Colletting Crowes

The accidental — but not coincidental — kinship of the movie calendar:

This past weekend, two new wide releases hit theaters that unexpectedly resonate with each other.

Both The Pope’s Exorcist and Mafia Mamma revolve around two Australian actors (of a certain age) traipsing through Italy. In addition to this logline similarlity, each movie speaks to how their respective stars are trying to relocate audiences within the industry’s contemporary landscape.

Yesterday covered how The Pope’s Exorcist seems to be yet another bid from Russell Crowe in search of his late-career franchise, after the Liam Neeson-esque Unhinged (Liam didn’t create the concept of a franchisable actor — obviously — but he’s the modern go-to; his influence can be seen in the likes of Bob Odenkirk’s Nobody, Charlize Theron’s Atomic Blonde, and even Keanu’s John Wick). And like The Pope’s Exorcist, Unhinged fused together different commercial genres: over-the-hill action meets horror thriller.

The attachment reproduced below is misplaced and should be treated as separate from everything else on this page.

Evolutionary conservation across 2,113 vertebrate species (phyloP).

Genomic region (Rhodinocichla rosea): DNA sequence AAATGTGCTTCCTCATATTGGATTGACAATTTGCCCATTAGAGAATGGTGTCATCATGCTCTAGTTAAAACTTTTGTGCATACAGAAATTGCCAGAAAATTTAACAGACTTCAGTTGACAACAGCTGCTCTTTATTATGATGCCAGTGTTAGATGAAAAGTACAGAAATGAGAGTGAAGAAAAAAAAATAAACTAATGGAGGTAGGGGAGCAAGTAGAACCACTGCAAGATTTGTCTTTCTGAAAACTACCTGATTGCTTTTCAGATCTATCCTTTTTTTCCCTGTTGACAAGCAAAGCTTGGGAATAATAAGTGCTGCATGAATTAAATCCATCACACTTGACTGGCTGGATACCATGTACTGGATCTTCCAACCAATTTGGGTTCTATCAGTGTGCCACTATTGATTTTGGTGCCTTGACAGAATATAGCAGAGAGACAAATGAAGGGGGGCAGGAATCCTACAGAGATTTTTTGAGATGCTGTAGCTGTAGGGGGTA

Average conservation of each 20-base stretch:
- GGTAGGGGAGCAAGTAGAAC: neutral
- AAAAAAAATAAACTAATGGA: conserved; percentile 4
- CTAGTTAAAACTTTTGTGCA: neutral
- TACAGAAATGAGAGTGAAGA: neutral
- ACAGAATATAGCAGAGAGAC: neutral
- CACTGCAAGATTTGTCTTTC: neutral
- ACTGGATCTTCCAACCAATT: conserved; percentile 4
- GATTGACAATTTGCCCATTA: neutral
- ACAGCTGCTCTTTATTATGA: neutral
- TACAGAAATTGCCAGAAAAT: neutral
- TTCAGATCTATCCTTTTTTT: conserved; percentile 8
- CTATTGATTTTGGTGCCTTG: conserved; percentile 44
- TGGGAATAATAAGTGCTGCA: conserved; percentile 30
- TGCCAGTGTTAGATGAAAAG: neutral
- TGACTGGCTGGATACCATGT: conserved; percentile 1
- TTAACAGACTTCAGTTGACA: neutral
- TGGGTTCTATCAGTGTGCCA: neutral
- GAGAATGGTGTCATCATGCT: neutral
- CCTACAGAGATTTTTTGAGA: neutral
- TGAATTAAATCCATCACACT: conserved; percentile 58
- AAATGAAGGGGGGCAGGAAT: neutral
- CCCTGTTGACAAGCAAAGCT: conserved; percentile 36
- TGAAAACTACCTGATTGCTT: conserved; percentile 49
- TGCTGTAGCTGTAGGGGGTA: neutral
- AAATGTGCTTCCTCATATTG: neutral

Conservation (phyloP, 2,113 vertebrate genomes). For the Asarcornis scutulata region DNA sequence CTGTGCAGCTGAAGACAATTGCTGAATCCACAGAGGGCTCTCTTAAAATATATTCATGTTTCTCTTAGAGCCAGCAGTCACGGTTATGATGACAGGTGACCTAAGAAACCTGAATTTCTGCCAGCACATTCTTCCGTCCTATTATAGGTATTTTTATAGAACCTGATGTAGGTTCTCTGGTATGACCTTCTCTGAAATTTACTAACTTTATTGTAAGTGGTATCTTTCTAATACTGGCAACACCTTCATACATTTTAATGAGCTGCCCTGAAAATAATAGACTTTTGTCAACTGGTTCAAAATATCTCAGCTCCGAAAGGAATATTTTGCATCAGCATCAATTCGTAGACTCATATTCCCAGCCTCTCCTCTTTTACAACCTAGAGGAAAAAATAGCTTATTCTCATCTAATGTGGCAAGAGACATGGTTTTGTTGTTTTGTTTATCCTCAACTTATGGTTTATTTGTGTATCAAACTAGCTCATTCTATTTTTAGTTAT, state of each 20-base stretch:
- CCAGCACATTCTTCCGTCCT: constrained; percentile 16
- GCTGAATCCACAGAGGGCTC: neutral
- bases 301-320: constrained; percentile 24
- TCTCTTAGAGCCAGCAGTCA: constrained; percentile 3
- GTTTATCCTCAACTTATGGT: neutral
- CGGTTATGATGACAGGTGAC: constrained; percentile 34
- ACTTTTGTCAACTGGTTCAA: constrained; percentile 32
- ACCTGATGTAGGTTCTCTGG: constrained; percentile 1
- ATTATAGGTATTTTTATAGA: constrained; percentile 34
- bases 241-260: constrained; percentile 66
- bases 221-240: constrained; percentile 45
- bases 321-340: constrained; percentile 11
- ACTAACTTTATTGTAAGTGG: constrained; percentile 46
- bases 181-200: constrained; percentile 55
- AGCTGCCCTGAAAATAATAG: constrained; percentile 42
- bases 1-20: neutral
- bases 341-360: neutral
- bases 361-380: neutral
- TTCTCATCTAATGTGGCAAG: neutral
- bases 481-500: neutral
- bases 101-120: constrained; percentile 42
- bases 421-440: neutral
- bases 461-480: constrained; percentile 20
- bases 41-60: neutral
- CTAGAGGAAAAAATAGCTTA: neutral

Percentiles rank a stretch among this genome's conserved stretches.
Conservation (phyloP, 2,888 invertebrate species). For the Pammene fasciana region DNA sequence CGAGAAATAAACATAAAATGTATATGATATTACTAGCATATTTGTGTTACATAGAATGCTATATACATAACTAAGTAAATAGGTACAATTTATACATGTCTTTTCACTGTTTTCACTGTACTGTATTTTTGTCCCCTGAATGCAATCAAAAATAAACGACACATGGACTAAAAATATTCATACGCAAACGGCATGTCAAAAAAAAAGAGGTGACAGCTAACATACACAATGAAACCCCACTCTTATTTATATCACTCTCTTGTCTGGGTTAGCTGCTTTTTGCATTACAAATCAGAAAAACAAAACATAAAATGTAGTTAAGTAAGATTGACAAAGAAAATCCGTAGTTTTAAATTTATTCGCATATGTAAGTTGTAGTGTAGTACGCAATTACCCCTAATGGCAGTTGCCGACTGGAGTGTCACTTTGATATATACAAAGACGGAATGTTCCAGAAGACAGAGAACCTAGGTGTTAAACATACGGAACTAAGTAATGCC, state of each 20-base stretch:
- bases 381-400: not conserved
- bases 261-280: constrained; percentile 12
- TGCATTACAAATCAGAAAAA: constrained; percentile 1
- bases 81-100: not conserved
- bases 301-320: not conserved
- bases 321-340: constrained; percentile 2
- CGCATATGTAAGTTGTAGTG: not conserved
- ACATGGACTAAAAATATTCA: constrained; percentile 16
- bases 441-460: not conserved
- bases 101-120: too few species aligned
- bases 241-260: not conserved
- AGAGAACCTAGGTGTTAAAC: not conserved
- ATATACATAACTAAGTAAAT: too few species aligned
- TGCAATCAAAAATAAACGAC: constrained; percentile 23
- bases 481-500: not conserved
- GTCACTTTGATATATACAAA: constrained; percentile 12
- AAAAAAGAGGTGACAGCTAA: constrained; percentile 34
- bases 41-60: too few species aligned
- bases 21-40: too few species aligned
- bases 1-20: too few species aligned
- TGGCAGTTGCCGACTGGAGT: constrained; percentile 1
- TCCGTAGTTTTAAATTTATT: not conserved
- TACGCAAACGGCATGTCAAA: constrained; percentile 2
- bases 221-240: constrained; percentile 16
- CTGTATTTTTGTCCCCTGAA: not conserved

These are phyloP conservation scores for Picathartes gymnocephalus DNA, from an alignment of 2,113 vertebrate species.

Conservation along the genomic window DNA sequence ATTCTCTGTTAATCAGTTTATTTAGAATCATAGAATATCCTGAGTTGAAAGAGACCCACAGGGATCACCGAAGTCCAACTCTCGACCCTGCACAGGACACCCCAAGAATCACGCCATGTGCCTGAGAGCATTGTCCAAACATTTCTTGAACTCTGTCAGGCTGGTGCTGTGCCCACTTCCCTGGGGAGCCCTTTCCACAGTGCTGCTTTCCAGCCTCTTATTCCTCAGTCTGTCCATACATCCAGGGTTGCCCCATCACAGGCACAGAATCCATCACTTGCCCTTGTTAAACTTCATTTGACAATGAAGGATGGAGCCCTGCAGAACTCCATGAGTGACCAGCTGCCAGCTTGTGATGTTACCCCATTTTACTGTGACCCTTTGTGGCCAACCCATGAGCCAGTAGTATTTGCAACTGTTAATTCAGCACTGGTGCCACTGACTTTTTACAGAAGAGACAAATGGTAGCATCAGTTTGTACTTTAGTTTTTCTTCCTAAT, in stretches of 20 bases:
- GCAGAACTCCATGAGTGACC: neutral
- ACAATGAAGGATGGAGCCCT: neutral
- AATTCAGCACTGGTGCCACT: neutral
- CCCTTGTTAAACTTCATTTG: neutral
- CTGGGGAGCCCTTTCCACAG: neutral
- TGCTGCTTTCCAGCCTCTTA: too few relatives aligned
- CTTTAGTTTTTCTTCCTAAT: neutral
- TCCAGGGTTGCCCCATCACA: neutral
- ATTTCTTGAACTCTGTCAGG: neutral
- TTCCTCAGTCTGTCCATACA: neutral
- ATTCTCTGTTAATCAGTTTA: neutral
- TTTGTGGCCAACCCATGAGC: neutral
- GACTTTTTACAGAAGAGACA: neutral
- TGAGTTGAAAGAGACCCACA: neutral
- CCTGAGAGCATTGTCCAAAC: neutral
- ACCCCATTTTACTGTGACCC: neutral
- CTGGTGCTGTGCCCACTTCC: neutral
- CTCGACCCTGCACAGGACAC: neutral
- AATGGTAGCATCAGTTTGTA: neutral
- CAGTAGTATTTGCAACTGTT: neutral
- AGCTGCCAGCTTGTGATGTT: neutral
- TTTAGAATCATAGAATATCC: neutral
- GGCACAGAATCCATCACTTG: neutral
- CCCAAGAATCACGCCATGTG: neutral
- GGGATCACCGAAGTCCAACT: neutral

In recent years, fellow Aussie Toni Collette has been attempting to resuscitate a once-commercial genre: the crowd-pleasing, heartfelt and heartwarming, uplifting broad dramedy, which grounds light frivolity with relatable characters and emotions. AKA: [scare quotes] “middlebrow movies for casual adults.” Mafia Mamma, Dream Horse, The Estate, Hearts Beat Loud, Please Stand By, Birthmarked, even Knives Out — they serve audiences who might want an indier sensibility than the geriatric fluff (said with love) being trotted out for them by Diane Keaton and Jane Fonda (nothing but respect for my queens).

Toni refuses to let leggy, sleeper Sundance grossers go gentle into that bad night.

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